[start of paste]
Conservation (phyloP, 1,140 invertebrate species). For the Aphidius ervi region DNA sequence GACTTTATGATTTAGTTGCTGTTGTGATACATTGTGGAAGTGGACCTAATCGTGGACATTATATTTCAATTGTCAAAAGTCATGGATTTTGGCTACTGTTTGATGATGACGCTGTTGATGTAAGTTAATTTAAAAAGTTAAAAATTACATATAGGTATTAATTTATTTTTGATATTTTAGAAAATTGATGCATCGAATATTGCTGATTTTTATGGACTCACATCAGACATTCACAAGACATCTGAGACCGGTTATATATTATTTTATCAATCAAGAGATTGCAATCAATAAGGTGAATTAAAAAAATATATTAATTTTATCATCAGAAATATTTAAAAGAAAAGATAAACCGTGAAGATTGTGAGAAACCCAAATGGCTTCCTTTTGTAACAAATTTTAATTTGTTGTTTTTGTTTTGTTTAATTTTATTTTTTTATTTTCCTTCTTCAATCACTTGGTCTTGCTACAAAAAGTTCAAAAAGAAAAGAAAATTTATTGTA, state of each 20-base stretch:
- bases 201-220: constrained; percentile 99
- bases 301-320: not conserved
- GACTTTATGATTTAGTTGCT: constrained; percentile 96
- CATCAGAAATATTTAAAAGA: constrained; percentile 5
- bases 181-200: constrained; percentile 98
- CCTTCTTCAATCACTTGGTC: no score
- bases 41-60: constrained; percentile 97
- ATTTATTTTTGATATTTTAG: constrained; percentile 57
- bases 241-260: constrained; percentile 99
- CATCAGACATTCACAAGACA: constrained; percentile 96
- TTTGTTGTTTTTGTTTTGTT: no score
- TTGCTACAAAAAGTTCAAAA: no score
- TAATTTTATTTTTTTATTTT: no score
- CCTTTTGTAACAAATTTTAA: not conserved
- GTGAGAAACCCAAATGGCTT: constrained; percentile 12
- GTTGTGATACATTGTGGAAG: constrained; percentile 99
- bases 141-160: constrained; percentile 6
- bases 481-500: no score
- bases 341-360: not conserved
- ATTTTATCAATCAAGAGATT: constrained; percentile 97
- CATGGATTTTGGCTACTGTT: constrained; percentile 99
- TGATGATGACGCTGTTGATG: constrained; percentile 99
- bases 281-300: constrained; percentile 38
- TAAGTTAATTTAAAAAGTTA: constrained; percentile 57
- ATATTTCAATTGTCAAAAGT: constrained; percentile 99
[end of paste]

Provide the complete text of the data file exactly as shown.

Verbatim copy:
Conservation (phyloP, 1,140 invertebrate species). For the Aphidius ervi region DNA sequence GACTTTATGATTTAGTTGCTGTTGTGATACATTGTGGAAGTGGACCTAATCGTGGACATTATATTTCAATTGTCAAAAGTCATGGATTTTGGCTACTGTTTGATGATGACGCTGTTGATGTAAGTTAATTTAAAAAGTTAAAAATTACATATAGGTATTAATTTATTTTTGATATTTTAGAAAATTGATGCATCGAATATTGCTGATTTTTATGGACTCACATCAGACATTCACAAGACATCTGAGACCGGTTATATATTATTTTATCAATCAAGAGATTGCAATCAATAAGGTGAATTAAAAAAATATATTAATTTTATCATCAGAAATATTTAAAAGAAAAGATAAACCGTGAAGATTGTGAGAAACCCAAATGGCTTCCTTTTGTAACAAATTTTAATTTGTTGTTTTTGTTTTGTTTAATTTTATTTTTTTATTTTCCTTCTTCAATCACTTGGTCTTGCTACAAAAAGTTCAAAAAGAAAAGAAAATTTATTGTA, state of each 20-base stretch:
- bases 201-220: constrained; percentile 99
- bases 301-320: not conserved
- GACTTTATGATTTAGTTGCT: constrained; percentile 96
- CATCAGAAATATTTAAAAGA: constrained; percentile 5
- bases 181-200: constrained; percentile 98
- CCTTCTTCAATCACTTGGTC: no score
- bases 41-60: constrained; percentile 97
- ATTTATTTTTGATATTTTAG: constrained; percentile 57
- bases 241-260: constrained; percentile 99
- CATCAGACATTCACAAGACA: constrained; percentile 96
- TTTGTTGTTTTTGTTTTGTT: no score
- TTGCTACAAAAAGTTCAAAA: no score
- TAATTTTATTTTTTTATTTT: no score
- CCTTTTGTAACAAATTTTAA: not conserved
- GTGAGAAACCCAAATGGCTT: constrained; percentile 12
- GTTGTGATACATTGTGGAAG: constrained; percentile 99
- bases 141-160: constrained; percentile 6
- bases 481-500: no score
- bases 341-360: not conserved
- ATTTTATCAATCAAGAGATT: constrained; percentile 97
- CATGGATTTTGGCTACTGTT: constrained; percentile 99
- TGATGATGACGCTGTTGATG: constrained; percentile 99
- bases 281-300: constrained; percentile 38
- TAAGTTAATTTAAAAAGTTA: constrained; percentile 57
- ATATTTCAATTGTCAAAAGT: constrained; percentile 99